An advisory body set up to advise the Commission on AI policy set out a number of recommendations in a report last year — including suggesting a ban on the use of AI for mass surveillance and social credit scoring systems of citizens.

But its recommendations were criticized by privacy and rights experts for falling short by failing to grasp wider societal power imbalances and structural inequality issues which AI risks exacerbating — including by supercharging existing rights-eroding business models.

In a paper last year Veale dubbed the advisory body’s work a “missed opportunity” — writing that the group “largely ignore infrastructure and power, which should be one of, if not the most, central concern around the regulation and governance of data, optimisation and ‘artificial intelligence’ in Europe going forwards”.

Read more: https://techcrunch.com/2020/01/17/eu-lawmakers-are-eyeing-risk-based-rules-for-ai-per-leaked-white-paper/

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Europe mulls five year ban on facial recognition in public… with loopholes for security and research

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Euro Commission also wants to loosen purse strings for AI investment while tightening reins

The European Commission is weighing whether to ban facial recognition systems in public areas for up to five years, according to a draft report on artificial intelligence policy in the European Union.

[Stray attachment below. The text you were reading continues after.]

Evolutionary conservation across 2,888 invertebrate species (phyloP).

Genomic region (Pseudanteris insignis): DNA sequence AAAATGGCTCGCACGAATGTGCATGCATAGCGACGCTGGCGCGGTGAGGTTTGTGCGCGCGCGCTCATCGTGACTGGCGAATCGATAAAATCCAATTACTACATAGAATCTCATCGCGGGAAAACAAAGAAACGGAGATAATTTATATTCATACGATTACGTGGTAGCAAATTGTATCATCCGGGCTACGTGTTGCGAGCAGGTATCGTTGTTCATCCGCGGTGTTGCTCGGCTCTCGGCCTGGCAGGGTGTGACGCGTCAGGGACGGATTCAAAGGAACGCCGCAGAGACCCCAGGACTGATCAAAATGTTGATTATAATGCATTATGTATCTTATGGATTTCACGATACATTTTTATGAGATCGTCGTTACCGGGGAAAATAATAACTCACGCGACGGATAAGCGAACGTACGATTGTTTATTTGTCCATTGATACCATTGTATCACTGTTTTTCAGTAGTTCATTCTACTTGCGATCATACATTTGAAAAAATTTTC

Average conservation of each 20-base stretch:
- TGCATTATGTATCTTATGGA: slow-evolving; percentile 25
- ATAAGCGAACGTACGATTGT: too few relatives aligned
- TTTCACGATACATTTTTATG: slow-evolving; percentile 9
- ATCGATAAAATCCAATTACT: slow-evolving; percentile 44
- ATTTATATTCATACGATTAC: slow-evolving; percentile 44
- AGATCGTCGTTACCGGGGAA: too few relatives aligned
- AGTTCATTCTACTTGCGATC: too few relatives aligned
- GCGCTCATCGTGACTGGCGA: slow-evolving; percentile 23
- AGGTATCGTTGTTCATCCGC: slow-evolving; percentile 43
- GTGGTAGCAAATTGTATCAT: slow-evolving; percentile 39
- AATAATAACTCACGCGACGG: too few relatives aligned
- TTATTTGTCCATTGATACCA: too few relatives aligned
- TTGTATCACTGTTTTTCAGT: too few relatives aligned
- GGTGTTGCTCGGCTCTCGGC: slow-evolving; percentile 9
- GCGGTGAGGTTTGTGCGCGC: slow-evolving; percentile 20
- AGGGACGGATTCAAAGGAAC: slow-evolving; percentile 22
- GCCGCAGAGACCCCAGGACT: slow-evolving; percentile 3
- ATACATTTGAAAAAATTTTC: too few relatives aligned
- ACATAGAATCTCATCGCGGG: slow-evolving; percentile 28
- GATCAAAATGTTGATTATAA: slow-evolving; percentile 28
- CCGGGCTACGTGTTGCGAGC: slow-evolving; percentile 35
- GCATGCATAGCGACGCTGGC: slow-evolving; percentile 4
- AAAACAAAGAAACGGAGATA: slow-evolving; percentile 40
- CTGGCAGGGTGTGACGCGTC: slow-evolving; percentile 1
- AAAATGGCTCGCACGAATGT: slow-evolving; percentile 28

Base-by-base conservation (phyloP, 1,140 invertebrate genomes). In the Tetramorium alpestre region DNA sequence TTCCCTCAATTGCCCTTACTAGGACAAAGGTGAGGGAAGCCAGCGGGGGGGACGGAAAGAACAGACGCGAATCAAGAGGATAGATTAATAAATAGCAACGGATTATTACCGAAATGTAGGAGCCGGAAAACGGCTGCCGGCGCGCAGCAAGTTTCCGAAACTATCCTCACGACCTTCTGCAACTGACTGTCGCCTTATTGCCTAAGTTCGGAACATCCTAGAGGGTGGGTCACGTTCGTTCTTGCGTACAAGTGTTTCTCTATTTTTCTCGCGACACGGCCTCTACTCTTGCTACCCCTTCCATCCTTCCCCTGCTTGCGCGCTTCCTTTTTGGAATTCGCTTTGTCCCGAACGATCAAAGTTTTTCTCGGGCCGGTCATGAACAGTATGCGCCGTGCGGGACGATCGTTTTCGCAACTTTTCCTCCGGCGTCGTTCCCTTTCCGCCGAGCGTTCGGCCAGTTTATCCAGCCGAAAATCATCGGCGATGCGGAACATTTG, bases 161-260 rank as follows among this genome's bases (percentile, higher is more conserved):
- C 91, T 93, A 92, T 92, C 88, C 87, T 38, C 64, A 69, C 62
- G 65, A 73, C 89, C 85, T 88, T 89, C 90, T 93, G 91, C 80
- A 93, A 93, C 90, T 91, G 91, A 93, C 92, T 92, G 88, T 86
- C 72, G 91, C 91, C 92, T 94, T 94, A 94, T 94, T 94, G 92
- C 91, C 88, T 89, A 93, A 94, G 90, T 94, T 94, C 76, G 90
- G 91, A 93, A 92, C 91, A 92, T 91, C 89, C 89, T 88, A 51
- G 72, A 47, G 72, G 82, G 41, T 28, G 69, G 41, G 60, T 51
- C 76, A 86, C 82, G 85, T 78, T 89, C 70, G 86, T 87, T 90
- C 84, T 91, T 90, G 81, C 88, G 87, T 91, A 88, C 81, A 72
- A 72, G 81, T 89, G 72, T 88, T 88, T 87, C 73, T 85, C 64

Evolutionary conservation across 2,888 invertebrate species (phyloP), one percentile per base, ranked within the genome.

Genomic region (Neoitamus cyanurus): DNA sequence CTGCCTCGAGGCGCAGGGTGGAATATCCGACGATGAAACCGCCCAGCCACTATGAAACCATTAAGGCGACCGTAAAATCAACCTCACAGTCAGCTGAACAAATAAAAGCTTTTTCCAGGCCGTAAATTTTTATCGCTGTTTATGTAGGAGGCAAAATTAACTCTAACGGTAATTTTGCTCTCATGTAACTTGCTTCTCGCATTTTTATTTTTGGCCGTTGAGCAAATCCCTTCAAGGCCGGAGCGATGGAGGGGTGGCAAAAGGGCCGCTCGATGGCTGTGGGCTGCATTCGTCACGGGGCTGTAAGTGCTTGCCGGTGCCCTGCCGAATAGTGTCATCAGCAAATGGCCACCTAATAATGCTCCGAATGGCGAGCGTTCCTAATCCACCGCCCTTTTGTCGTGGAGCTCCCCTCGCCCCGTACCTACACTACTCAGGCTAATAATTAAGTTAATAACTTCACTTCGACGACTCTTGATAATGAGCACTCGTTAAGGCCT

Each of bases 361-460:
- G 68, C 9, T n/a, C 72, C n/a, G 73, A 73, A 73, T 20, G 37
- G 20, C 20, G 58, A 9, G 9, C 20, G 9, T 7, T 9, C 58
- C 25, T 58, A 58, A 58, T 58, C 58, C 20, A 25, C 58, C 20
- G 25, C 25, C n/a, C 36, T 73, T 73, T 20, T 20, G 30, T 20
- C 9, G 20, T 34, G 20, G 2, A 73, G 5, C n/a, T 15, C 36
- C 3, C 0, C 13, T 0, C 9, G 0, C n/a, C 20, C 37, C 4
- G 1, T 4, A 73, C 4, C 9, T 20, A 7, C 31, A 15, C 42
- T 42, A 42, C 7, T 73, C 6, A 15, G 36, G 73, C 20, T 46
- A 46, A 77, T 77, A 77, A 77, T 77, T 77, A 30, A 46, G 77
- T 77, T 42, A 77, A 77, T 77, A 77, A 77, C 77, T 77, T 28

A copy of the unreleased report [PDF] was published on Thursday by EURACTIV, a Belgian non-profit media think tank.

The European Commission wants time to explore how artificial intelligence and facial recognition technology can be reconciled with Europe’s General Data Protection Regulation (GDPR). European lawmakers intend to allow EU citizens to benefit from AI-oriented systems and to encourage European investment in such technology while also seeking to limit the potential risks.

“As we are committed to making Europe fit for the digital age, we have to fully reap the benefits of Artificial Intelligence: to enable scientific breakthrough; to preserve the leadership of EU businesses; to improve the life of every EU citizen by enhancing diagnosis and healthcare or increasing the efficiency of farming,” a European Commission spokesperson said in an email to The Register.

“To maximize the benefits and address the challenges of Artificial Intelligence, Europe has to act as one and will define its own way, a human way. Technology has to serve a purpose, and the people. Trust and security of EU citizens will therefore be at the centre of the EU’s strategy.”

The EC’s spokesperson said the Commission intends to present a plan for a coordinated European approach on artificial intelligence, as described by EC President Ursula Gertrud von der Leyen in her Political Guidelines.

In keeping with those goals, the draft paper describes a series of questions that need to be answered to develop a functional regulatory framework.